* A really great review with technical insight into the message of The Happening can be found here. A summary of the movie can be found here. A much longer synopsis can be read here. And the screenplay might be found here.
It’s so fascinating that Shyamalan’s works after Unbreakable took a nose-dive in ratings and he has attracted so much disdain and criticism. It’s also a shame we measure a writer/director’s success and worth on box office sales. Quentin Tarantino called Unbreakable “one of the masterpieces of our time.” Yet many others, such as McKee, seemed to have missed the boat entirely in understanding Shyamalan and what he is about.
What do we know about Shyamalan?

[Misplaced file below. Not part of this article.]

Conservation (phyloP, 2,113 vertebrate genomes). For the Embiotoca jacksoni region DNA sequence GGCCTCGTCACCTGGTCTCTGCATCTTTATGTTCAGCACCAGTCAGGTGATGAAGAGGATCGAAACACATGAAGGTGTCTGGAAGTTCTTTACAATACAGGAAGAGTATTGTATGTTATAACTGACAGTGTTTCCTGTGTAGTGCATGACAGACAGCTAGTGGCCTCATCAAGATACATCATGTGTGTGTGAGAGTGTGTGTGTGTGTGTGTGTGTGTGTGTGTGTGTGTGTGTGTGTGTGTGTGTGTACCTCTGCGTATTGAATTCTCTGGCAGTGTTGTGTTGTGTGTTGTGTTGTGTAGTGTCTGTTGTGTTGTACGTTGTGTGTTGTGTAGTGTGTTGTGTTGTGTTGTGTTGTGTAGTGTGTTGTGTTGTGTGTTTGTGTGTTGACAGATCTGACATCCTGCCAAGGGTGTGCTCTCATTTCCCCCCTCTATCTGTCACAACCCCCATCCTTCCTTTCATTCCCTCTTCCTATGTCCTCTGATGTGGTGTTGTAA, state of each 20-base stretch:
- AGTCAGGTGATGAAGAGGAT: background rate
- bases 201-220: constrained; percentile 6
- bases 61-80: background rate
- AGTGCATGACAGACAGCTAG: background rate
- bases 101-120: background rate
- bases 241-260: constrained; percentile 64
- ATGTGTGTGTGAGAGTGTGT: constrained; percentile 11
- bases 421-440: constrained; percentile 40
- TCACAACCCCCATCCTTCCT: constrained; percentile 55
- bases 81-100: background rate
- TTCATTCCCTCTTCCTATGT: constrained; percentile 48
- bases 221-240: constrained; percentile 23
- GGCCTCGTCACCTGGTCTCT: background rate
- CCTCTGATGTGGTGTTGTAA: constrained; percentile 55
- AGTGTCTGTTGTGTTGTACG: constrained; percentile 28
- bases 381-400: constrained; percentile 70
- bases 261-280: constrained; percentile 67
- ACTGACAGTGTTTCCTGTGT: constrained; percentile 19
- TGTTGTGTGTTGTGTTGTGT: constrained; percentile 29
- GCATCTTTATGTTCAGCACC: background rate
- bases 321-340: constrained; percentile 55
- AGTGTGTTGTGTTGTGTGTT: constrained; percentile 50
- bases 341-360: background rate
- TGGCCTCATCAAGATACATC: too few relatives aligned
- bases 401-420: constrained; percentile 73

His website is outdated, but it holds a dark, spooky paranormal, occult feeling, complete with a spooky old house, a dark grey, almost foggy back scene, and a prominent black crow, sitting on a fence in the foreground. It seems Shyamalan likes to project this sort of paranormal, dark forces persona. And perhaps like in all things paranormal, his movies ask more questions than they answer. This doesn’t make Shyamalan a master of macabre as much as it makes him a master of illusion. To me the foggy backdrop speaks of the subconscious mind, and subliminal messaging seems to be Shyamalan’s preferred method of communicating. And the crow- Shyamalan himself has stated that his message in The Happening has elements representative of the Native American relationship with nature, and his beliefs that this is a correct relationship. So if we look at crow medicine, we see crow is an archetype for illusion, change in consciousness, and the keeper of the Higher Laws.